So, due to the fact that my absent neighbor's clock radio started blasting non-stop KOST 103 at 6 o'clock this morning, I got an early start (argh). Nothing like waking up to Taylor Dayne screaming "Love Will Lead You Back" at you. On the bright side, this meant a long walk before it got too hot, and a lazy morning with coffee, the Onion, and the LA Weekly. It also means a long, rambling, disjointed rant. Don't say I didn't warn you.
An interesting parallel occurred. There was an editorial in the Onion entitled "Sometimes I feel Like I'm The Only One Trying To Gentrify This Neighborhood". The guy was flustered because no one was on board with his ideas to turn his hood's yards filled with Virgin Mary statues into a bocce courts, and because the place where he gets his 50-cent coffee refuses to start serving lattes -- he'd gladly "pay the extra three bucks", and is "sure everyone else around here would, too". Nice.
Then, the LA Weekly's cover story was "Welcome to Gentrification City" -- about how the crazy real estate market is changing the face of all kinds of areas in Los Angeles, better for some, worse for others. Gentrification is always seen as a dirty word -- they made over the seedy character of 42nd Street; they plopped a soulless open-air mall on the corner of Hollywood Blvd. and Highland (not to mention a Hooters and yet another American Apparel across the street) and a Target butted against the historic Formosa Cafe; they tore down such-and-such charming Spanish-style duplex to build a high-rise condo yuppie-plex.
But I'm of two minds about it. I live in the Fairfax district, in a sweet old rent-controlled building. I love my neighborhood, and I know that my rent is a steal. I associate with the east side and its street-wise ethnically-diverse character, but I can't deny the fact that I'm just a short walk away from the Beverly Center. But I feel it around me too -- when I moved here, the Farmer's Market was the old famous Farmer's Market, not the food court to the Grove. The resort community of Palazzo hadn't yet shoved its way onto Third street with Gestapo-like security checkpoints and overbearing off-orange architecture. Whole Foods was Albertsons.
But I can't deny it -- I spend a few minutes in Whole Foods nearly every day. The Grove sucks me in as hard as I try to fight it. And Palazzo -- well, actually I have nothing good to say about Palazzo.
I talk often about my love for hole-in-the-wall restaurants, and I really do enjoy a good find. But, lately my outings have gotten quite fancy -- even a weekend breakfast for one can take me to Beverly Hills. I love frolicking through Koreatown -- cheap food, adventures in ordering in Spanish, lots of people out on the streets. But could I actually live there? I mean, the rent is pocket change, lots of great buildings. So what's holding me back?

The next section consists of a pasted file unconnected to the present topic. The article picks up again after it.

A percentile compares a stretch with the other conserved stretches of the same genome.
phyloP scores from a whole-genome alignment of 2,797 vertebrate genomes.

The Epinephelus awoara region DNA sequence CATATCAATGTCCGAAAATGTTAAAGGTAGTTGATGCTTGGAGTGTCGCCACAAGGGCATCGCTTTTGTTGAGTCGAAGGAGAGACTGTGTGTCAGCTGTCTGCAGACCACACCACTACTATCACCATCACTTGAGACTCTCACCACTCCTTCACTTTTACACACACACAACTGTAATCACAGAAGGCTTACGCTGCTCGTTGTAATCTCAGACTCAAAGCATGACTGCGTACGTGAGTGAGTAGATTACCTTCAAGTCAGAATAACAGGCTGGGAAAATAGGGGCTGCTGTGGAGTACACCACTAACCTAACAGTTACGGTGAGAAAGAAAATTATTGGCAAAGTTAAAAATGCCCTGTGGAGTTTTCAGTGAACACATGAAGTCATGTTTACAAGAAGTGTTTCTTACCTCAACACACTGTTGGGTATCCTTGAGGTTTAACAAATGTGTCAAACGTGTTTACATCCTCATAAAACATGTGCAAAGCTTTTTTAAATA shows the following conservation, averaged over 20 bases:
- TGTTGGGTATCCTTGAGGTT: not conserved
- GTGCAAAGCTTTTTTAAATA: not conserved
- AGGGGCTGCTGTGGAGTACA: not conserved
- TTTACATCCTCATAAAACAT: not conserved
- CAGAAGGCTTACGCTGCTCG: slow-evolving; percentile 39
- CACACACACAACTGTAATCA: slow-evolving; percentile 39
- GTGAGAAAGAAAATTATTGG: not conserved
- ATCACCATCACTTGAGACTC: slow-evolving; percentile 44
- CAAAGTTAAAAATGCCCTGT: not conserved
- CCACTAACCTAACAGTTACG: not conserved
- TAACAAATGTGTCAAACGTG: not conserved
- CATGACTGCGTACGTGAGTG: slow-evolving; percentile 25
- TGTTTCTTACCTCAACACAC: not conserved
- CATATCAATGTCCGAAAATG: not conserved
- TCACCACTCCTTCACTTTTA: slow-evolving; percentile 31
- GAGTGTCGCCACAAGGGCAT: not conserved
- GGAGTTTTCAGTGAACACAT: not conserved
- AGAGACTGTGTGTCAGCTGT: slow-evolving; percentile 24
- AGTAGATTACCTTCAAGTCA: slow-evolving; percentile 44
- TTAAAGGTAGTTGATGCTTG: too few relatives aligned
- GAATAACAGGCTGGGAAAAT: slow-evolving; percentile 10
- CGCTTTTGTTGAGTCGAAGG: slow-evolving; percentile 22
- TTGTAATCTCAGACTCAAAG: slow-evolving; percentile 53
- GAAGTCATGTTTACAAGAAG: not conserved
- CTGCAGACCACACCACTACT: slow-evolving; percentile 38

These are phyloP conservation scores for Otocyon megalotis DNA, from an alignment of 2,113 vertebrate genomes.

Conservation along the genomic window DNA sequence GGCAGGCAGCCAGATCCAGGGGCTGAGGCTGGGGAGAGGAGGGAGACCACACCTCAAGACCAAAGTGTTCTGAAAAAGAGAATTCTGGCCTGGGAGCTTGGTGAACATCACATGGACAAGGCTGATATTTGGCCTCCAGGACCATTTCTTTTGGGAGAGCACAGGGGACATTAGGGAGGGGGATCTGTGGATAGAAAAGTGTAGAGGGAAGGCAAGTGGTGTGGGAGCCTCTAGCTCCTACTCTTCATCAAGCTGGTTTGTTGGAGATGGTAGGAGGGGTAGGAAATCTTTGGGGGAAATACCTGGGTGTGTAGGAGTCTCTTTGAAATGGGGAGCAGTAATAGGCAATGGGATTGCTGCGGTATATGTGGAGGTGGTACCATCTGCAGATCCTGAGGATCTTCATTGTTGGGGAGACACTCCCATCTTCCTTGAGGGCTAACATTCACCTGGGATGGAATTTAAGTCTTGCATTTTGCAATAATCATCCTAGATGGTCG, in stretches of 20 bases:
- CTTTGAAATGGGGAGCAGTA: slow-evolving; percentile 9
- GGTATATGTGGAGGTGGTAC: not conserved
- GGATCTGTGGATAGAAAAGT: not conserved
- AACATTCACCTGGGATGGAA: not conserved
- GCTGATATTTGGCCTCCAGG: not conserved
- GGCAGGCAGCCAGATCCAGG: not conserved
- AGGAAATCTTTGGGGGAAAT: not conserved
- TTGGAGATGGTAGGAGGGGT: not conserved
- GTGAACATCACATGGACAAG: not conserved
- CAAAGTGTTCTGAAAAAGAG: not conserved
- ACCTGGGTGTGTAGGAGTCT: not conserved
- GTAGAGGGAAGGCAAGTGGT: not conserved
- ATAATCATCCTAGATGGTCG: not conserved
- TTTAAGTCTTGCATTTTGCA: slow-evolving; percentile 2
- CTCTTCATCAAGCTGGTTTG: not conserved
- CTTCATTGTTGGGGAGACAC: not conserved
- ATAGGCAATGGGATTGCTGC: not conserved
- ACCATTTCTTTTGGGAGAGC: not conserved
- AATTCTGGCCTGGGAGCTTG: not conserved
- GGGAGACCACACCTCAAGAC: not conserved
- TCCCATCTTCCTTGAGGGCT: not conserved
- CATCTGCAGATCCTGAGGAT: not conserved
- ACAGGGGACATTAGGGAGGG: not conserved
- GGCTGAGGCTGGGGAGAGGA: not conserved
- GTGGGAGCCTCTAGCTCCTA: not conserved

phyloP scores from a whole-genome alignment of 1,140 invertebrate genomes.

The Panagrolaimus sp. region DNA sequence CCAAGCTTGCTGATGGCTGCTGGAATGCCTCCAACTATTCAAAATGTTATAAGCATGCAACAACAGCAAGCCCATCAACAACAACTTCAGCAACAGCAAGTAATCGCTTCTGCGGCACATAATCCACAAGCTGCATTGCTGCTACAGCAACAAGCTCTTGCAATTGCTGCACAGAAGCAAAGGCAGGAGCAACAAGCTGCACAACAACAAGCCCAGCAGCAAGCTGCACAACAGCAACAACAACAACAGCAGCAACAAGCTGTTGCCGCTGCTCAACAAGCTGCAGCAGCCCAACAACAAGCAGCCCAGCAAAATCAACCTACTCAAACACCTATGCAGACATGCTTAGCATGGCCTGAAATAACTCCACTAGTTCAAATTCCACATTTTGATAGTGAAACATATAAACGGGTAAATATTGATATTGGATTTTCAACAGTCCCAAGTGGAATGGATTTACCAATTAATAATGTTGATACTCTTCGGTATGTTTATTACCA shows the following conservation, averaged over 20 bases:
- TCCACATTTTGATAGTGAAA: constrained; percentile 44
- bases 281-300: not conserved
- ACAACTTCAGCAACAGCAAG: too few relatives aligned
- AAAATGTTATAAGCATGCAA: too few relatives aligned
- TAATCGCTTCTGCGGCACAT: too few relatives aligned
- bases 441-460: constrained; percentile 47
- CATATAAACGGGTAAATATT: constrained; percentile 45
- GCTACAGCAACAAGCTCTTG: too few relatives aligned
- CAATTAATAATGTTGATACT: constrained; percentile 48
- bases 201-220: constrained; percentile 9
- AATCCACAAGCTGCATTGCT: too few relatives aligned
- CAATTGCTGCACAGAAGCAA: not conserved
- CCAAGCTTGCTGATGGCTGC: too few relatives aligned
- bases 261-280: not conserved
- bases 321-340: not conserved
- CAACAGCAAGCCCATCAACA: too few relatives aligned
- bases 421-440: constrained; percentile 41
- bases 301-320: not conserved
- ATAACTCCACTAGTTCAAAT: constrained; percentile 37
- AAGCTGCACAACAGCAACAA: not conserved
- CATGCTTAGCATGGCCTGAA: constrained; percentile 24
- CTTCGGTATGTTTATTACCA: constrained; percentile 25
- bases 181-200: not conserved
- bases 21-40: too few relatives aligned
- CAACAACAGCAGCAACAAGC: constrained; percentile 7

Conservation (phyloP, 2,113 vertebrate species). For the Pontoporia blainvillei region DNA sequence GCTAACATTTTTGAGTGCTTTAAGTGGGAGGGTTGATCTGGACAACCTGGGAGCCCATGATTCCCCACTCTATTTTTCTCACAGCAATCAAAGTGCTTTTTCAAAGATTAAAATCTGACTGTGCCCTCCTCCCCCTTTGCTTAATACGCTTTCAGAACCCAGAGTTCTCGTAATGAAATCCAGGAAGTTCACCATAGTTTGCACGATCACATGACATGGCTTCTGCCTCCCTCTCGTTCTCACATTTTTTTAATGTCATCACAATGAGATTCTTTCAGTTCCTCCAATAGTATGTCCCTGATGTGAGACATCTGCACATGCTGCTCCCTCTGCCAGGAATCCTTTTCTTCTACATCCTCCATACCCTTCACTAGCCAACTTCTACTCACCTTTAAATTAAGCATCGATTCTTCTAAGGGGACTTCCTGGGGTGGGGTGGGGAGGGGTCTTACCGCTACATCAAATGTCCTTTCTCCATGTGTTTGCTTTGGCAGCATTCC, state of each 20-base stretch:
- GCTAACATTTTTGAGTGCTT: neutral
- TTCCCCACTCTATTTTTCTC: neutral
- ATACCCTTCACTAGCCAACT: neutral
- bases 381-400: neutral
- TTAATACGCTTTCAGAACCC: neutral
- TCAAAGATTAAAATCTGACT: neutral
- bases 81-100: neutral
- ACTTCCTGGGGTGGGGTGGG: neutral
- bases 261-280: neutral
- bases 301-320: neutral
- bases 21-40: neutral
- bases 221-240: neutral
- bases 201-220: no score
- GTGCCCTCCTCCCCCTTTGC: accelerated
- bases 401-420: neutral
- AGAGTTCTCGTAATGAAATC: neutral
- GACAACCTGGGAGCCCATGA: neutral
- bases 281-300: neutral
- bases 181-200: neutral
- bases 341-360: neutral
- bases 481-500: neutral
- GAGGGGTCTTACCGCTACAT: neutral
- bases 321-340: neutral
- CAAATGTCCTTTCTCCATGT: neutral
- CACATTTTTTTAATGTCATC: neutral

Guess what, I'm the gentry. I mean, obviously I am. I come from an affluent family, I grew up in a predominantly Jewish suburb in the hills surrounding the San Fernando Valley, and even now, I drive a nice car, do alright for myself financially (constant grumbling about my paltry wages notwithstanding), and as soon as I hit publish will stifle my own protests and embark on a Beverly Center shopping spree, despite the fact that shopping at that place sucks the life out of me.
So what? What do I want? What's my stance? As usual, in the middle. There is a bit in the article where an LA city councilman is touting all the improvements he's made to MacArthur Park - decimated the crime rate and added a library to the area. Well, I hate crime and love libraries, so this all sounds great. Then came the rebuttal, a local mom concerned that she won't be around to see the improvements. Um, yeah.
The problem with gentrification is that it drives the community out of the community. That whole money thing always wins. I know it would cost me hundreds more a month if I were to move into my neighborhood today instead of 4 years ago.
I have a positive thought. There are times where neighborhood revitalization comes from within. I like it when that happens. We've talked about the ray of sunshine that is Scoops, shining bright in borderline-shady Melrose Hill (ironically, the LA Weekly article talks about gelato shops, like the new Pazzo's in Silver Lake, as a sure sign of the coming gentry). And about Wilshire Vista, experiencing a slow steady gentrification as members of the community build up their neighborhood with shiny new businesses. There's also Mama's Hot Tamales, a cafe overlooking MacArthur Park that does more than just serve food. It's a restaurant that offers an array of savory and sweet tamales from countries across South America, along with smooth gourmet coffee. However it also serves as a classroom -- it's a non-profit urban development project wherein locals are trained in food management and business development. From there, the program leads them to their own business -- the idea is to turn MacArthur park into a destination where people can enjoy the diverse culture of the area's residents, through colorful carts vending food, jewelry, and crafts. I like this idea. Can we (er, I guess they) do more of this?
So, that's it. I gotta go shell out $150 on a pair of shoes then stop for some tacos and maybe wash the whole thing down with a venti soy latte, get ready for Alon's book signing in Beverly Hills, but first scope out the latest restaurants that got a C so I can get something authentic for dinner. Yeah.